The birthday message was described as 'one of the more unique' tributes by the official British Monarchy Twitter

Queen birthday message etched on corgi hair strand

The Queen has received her smallest birthday message in the form of an etching made on a strand of hair from a corgi.

Ion beam technology was used by a team from the University of Nottingham to inscribe the words ‘Happy 90th Birthday Your Majesty’ on the tiny hair fibre.

Nottinghamshire Corgis Cracker and CJ, which are said to be from the same blood line as the Queen's own dogs, donated the samples for the experiment.

The team at the newly-opened £12m Nanoscale and Microscale Research Centre in the School of Chemistry then etched the birthday wishes using a beam of gallium ions.

The centre only officially opened this week and specialises in scientific study using microscopy.

It promises to progress a number of scientific areas including medicine, materials for energy production, storage, electronic devices and novel catalysts.

Dr Chris Parmenter, one of a group of scientists who hold the world record for creating the smallest test tube, used a Focused Ion Beam Scanning Electron Microscope, which can manipulate materials on the nanoscale.

The scientists had to work with a measure of nanometres, which measure just one millionth of a millimetre. One human hair is 80,000 nanometres wide.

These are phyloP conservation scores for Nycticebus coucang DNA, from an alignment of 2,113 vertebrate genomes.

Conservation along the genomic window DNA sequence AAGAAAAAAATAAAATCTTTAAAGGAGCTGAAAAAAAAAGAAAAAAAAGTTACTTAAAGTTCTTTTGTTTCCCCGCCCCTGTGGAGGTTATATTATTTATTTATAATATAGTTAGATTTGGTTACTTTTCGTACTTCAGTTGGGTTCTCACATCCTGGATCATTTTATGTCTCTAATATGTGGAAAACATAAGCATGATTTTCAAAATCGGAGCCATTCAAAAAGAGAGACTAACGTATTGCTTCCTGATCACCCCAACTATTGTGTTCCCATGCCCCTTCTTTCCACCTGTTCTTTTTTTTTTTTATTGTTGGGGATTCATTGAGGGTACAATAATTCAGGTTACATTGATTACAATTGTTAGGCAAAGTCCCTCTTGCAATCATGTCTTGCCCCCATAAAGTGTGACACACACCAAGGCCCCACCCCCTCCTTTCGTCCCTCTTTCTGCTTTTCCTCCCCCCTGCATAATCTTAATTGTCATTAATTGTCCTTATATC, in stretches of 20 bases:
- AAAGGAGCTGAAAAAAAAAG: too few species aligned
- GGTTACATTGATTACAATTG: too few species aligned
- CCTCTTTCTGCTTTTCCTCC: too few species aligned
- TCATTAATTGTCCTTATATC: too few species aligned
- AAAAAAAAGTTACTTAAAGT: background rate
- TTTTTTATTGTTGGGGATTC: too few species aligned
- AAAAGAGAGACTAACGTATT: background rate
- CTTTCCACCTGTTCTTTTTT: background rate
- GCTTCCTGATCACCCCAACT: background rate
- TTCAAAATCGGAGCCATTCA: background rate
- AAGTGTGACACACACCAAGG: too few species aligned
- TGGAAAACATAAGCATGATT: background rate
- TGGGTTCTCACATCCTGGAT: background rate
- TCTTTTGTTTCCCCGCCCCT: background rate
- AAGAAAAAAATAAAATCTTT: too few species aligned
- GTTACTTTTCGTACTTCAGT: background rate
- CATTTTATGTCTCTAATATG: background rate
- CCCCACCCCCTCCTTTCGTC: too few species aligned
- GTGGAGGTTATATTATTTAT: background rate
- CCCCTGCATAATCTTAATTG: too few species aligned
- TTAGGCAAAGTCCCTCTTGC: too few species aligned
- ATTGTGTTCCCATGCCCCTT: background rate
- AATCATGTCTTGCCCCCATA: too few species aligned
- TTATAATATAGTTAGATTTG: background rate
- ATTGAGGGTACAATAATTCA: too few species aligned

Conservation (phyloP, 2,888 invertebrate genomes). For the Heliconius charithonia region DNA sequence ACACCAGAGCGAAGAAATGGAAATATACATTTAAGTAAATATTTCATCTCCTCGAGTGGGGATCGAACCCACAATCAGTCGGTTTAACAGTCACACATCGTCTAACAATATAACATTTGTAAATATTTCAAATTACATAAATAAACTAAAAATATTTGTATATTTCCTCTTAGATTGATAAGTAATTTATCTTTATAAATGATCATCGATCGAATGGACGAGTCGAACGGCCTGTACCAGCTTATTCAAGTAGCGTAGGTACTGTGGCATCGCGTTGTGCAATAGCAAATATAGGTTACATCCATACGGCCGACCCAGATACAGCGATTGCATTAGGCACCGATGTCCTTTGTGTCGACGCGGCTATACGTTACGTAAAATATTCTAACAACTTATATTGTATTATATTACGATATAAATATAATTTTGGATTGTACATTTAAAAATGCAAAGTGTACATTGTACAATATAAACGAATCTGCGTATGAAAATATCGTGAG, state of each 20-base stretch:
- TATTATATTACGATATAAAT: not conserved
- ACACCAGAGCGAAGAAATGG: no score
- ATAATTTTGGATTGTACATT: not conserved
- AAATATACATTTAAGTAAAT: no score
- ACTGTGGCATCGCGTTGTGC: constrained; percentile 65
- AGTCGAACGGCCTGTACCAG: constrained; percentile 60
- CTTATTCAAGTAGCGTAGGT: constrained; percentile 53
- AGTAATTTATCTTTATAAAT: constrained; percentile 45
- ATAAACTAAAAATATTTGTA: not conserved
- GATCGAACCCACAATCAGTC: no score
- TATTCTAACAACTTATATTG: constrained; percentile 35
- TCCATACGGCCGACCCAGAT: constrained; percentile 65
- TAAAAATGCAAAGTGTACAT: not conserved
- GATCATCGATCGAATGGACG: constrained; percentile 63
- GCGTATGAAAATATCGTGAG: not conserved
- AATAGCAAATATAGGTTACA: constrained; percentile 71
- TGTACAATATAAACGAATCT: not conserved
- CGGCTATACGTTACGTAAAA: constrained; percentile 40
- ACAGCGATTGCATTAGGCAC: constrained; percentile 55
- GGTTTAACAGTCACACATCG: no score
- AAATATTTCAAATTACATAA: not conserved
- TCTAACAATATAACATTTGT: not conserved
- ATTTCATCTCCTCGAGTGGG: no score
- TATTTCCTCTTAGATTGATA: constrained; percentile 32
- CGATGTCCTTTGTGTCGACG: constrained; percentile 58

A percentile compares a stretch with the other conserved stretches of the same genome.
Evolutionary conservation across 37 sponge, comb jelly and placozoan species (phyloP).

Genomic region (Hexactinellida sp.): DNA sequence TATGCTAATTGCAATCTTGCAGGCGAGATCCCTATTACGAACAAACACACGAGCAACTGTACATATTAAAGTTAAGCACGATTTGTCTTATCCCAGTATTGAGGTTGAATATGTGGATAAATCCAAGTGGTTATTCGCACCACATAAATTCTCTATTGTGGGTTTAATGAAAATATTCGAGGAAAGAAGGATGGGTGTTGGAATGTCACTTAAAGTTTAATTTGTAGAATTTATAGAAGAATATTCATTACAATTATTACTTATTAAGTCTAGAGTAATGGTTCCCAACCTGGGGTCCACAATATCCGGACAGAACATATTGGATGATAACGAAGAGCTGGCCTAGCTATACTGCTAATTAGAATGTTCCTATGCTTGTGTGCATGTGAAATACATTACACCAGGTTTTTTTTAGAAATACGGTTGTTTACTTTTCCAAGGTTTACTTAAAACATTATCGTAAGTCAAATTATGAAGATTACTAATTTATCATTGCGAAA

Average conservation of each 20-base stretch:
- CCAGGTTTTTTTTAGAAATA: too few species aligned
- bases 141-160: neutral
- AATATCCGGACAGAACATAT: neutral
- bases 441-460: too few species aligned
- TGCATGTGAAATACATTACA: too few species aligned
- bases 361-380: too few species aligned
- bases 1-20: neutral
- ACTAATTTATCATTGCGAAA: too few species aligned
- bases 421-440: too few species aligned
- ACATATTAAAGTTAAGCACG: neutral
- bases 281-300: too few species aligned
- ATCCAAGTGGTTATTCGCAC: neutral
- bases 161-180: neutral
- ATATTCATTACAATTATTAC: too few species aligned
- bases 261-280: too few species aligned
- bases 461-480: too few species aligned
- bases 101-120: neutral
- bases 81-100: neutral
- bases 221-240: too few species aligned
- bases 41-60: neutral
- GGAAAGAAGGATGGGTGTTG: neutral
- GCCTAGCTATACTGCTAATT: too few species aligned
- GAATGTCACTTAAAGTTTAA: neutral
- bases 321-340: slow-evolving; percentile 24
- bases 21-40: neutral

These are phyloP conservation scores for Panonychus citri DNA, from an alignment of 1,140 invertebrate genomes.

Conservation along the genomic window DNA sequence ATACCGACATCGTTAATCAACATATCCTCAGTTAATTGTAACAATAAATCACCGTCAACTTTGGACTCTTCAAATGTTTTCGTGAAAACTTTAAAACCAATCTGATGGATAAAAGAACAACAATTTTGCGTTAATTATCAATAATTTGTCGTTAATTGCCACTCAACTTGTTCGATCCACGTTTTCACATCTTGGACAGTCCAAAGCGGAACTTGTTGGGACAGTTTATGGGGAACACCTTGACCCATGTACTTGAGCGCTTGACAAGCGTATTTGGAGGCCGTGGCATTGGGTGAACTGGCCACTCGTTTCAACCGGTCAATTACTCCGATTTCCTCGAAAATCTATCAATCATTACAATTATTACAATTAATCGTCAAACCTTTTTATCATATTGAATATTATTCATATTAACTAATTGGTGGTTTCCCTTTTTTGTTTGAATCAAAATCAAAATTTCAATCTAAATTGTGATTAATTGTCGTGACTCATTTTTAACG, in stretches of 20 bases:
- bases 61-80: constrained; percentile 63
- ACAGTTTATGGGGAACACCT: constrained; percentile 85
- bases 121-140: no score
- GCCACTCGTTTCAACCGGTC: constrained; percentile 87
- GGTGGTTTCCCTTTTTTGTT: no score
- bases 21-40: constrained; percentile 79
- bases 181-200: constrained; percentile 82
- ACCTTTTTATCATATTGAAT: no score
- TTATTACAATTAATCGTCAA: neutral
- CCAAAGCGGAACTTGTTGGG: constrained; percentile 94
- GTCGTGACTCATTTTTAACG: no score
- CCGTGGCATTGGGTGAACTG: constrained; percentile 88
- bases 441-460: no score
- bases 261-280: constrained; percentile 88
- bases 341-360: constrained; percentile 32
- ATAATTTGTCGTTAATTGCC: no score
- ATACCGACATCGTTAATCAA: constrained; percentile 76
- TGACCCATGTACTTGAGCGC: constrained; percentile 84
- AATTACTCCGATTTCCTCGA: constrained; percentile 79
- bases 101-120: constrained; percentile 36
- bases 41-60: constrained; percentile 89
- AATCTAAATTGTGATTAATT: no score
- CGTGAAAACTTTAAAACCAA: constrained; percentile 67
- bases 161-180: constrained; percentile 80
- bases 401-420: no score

The official British Monarchy Twitter feed said: "One of the more unique tributes to The Queen today!"

A spokeswoman for the university said: "As a new research centre, we are delighted that our expertise and technology has been able to provide Her Majesty with such a unique gift for her 90th birthday.

"The etchings and images were carried out using a powerful electron microscope which allowed us to magnify the corgi hair by 5000 times. The birthday message is so small that 1 million of them could be written on the face of a £2 coin."

In addition to the ion beam emitter, the facility hosts a suite of 20 instruments, including 14 electron microscopes with a diverse range of capabilities to image and carry out analytical investigation on a wide variety of materials.

The Centre will also host a state of the art electron beam lithography system; a powerful suite of surface characterisation equipment (X-ray photoelectron spectrometers, Raman microscopy); and a comprehensive sample preparation laboratory.

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